In-depth reviews

Volkswagen Golf 7 GTI review (2012-2020) – is the hot hatch stalwart still the one to beat?

We can think of few more rounded, gratifying and superbly executed everyday performance cars. Classless, understated and utterly wonderful

Evo rating
  • Superbly rounded. Fast yet frugal, fun to drive yet shows no form of compromise on the road
  • Edgier, faster rivals more exciting to drive. Expensive.

The seventh-generation Volkswagen Golf GTI is now in its twilight years, serving its sixth year on sale. Rivals have also caught up and overtaken in terms of power, with mainstream alternatives below such as the new Hyundai i30 N  impressing, and those from above such as the A35 AMG offering massive leaps in tech and interior design. But these factors mean little for the GTI, as it continues to be one of the most desirable and complete ‘normal’ cars on sale.

> Click here for our group test between the i30 N, the Golf GTI and Peugeot 308 GTi by Peugeot Sport

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Volkswagen recently dropped the ‘entry’ 227bhp version, only offering the higher-output GTI Performance model with a more potent 242bhp, with the range now topped by a limited edition Golf TCR with 286bhp.

Overall though, the Mk7.5 Golf is a rounded, honed and exceptionally talented hatchback boasting exemplary levels of comfort, refinement, efficiency and technology. It also boasts excellent real world pace. More performance can be had elsewhere for less, but to the detriment of build quality. Where the Golf GTI does fall behind rivals is when it comes to outright excitement, but very few, if any, can match it for all-round excellence. As modern hot hatches go, the Golf GTI is the ultimate safe pair of hands.

Volkswagen Golf GTI: in detail

Prices, Specs and Rivals

The GTI’s list price starts from £30,965 for the three-door model with a six-speed manual ’box. This basic configuration is arguably our preferred spec, although neither the five-door body and optional seven-speed DSG ruin the experience. As mentioned above, this is the cost of the higher-output 242bhp variant now that the 227bhp model has been dropped.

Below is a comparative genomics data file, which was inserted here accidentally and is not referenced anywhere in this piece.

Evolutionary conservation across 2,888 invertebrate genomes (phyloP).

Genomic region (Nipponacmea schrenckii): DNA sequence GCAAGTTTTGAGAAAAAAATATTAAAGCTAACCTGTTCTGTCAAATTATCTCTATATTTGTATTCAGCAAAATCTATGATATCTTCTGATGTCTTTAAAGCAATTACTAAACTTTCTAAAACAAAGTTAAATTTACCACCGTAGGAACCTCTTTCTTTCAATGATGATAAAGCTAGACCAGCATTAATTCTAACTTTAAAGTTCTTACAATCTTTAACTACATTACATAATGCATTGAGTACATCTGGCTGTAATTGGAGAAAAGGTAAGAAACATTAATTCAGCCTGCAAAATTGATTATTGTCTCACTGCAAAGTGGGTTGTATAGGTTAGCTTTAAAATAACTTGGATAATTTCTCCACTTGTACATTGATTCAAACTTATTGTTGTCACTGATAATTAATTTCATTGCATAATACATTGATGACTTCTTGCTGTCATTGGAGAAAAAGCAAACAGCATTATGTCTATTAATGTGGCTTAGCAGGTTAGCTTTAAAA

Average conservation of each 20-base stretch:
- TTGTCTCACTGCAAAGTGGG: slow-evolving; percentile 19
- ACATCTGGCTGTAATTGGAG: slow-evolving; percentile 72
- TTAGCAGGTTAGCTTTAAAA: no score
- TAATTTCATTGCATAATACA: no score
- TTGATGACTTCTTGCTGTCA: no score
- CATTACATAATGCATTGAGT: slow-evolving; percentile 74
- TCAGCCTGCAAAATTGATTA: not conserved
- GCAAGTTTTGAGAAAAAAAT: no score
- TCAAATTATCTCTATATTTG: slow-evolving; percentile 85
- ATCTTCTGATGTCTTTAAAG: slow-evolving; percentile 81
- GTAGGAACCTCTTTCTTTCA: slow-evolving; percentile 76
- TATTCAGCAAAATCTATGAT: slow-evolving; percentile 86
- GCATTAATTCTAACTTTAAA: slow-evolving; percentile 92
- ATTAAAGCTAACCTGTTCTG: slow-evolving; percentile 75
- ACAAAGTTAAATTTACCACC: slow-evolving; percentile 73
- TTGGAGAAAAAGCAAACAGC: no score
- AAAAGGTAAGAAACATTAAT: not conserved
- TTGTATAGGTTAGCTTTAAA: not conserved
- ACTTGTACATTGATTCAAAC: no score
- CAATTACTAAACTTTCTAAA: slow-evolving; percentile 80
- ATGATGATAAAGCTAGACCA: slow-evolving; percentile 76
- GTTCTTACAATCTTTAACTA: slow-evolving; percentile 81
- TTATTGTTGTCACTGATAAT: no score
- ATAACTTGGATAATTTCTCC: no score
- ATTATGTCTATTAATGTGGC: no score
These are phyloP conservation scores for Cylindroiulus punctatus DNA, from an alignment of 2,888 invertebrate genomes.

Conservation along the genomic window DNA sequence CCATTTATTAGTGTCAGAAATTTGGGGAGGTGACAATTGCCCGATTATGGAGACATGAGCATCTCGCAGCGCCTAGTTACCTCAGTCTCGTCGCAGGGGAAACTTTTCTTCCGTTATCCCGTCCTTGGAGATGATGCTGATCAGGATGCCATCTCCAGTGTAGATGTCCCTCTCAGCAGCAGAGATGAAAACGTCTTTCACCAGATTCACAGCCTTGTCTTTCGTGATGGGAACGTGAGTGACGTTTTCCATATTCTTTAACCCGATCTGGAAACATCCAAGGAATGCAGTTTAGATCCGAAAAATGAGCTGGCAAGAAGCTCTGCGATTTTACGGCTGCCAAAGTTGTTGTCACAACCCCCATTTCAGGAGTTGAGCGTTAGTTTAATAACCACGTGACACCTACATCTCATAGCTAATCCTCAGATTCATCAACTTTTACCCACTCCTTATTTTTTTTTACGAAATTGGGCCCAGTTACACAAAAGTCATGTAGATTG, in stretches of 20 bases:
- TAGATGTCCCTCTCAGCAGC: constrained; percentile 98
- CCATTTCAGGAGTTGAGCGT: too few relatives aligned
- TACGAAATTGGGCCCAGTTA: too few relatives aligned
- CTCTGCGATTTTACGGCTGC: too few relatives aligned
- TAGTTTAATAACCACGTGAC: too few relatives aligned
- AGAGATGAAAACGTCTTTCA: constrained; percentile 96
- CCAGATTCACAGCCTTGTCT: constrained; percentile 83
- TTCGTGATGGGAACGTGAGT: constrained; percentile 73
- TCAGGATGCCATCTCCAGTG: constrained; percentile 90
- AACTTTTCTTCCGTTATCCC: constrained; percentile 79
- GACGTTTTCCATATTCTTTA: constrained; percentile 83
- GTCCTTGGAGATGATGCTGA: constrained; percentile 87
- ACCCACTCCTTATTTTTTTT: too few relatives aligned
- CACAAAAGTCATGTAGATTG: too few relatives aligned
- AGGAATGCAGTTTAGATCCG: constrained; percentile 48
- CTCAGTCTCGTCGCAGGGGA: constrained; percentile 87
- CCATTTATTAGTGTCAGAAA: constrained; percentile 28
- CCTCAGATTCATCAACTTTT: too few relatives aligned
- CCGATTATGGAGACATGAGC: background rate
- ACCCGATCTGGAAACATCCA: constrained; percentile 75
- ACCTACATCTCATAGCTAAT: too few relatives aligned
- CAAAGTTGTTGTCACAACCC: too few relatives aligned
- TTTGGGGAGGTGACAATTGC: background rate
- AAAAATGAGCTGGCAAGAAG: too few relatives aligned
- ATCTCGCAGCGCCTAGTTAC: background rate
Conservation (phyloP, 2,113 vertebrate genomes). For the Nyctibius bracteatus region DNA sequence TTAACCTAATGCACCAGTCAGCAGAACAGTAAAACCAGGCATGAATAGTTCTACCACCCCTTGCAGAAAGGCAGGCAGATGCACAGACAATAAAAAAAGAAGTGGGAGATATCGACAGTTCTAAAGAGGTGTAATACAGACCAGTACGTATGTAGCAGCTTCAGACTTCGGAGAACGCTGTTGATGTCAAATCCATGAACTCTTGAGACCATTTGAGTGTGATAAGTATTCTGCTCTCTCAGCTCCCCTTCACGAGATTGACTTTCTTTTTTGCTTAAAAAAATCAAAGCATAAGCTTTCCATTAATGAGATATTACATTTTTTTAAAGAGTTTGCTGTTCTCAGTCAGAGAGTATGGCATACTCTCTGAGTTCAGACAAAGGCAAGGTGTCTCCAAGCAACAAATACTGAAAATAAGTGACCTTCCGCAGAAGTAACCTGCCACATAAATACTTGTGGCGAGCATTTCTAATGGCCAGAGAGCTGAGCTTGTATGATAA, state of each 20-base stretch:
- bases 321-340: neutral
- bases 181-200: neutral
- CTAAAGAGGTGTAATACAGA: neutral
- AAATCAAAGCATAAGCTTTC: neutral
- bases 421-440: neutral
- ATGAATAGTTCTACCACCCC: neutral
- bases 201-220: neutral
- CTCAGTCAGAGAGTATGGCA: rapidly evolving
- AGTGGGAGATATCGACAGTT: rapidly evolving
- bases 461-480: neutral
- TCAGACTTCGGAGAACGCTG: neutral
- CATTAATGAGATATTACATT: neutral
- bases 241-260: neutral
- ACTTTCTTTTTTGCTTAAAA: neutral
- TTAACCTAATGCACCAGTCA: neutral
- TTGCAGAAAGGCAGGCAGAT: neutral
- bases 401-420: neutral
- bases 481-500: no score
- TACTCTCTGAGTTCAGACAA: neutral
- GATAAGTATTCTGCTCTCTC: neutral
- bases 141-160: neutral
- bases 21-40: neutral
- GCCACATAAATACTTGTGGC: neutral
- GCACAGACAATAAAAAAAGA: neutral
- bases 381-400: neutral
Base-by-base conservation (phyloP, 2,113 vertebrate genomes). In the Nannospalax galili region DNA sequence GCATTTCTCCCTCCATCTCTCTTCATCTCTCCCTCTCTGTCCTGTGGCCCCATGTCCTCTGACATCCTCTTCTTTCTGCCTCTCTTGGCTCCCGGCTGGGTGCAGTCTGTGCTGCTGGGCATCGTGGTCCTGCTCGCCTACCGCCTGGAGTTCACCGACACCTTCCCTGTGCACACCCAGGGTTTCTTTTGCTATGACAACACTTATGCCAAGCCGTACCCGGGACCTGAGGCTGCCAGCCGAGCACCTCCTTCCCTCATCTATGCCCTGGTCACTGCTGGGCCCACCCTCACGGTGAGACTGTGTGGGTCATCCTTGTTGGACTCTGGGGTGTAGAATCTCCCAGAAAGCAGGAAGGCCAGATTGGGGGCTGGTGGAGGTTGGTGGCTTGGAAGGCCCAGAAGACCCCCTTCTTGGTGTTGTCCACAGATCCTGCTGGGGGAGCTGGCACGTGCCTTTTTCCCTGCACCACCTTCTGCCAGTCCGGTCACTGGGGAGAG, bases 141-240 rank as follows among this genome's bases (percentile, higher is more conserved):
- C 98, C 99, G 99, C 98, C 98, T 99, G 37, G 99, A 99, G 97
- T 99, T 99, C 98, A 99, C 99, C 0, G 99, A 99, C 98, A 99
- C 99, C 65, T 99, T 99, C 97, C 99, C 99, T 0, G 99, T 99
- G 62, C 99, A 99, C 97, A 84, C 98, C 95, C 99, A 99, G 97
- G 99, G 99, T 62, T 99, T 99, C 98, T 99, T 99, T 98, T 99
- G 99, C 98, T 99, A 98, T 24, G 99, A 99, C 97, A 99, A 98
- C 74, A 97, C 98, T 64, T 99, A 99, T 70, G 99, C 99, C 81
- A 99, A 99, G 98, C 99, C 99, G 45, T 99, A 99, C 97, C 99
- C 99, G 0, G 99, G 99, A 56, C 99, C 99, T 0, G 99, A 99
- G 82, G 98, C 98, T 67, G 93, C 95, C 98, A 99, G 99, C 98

If practically is king you’ll be parting with about £700 more for the five-door body, and while the dual-clutch transmission fits well with the GTI character it adds almost £1500 to the final price. You can fish through the options list for four alternate alloy designs and eight different paint jobs, all at a price. In place of the classic tartan upholstered seats you can have faux leather or the real thing – the latter quite pricey at almost £2k.

> Read our Ford Focus ST review

The hot hatch segment is fraught with competitors that all depart from the GTI’s trailblazed path in some way or another. Trading looks for practicality Skoda’s top-spec Octavia vRS 245 shares the GTI’s platform and engines whilst undercutting it by a considerable £3k. It’s also available as an estate unlike the GTI. Such practicality from a performance Golf would require you to go for the Golf R. Another enemy from within (the VW Group) is the SEAT Leon Cupra 300 which squeezes 296bhp from the EA888 and starts at just over £30k.  

Outside the VW conglomerate you have the Honda Civic Type R which is similarly priced to the SEAT. The jury is still out on the Honda’s exterior, but there’s no question over what’s under the outlandish skin; it’s a return to form for the Type R division. Ford is currently between hot Focuses, the latest model only recently having been revealed. We are expecting an ST to arrive sooner rather than later, mind, likely pushing closer towards 300bhp.

Hyundai's first ever N division creation arguably poses the greatest threat to the GTI. The Hyundai i30 N possesses all the everyday friendliness the GTI is famed for while offering dynamics that not only trump the GTI’s, but possibly the whole class. It looks like it’ll be good value, too. Renault’s Mégane RS has also now joined the fold with a myriad of new chassis tech. It’s an entertaining ride, especially so in Trophy form, but can feel a little synthetically enhanced, without the natural fluidity of a Civic Type R. Both transmission options are also problematic.  

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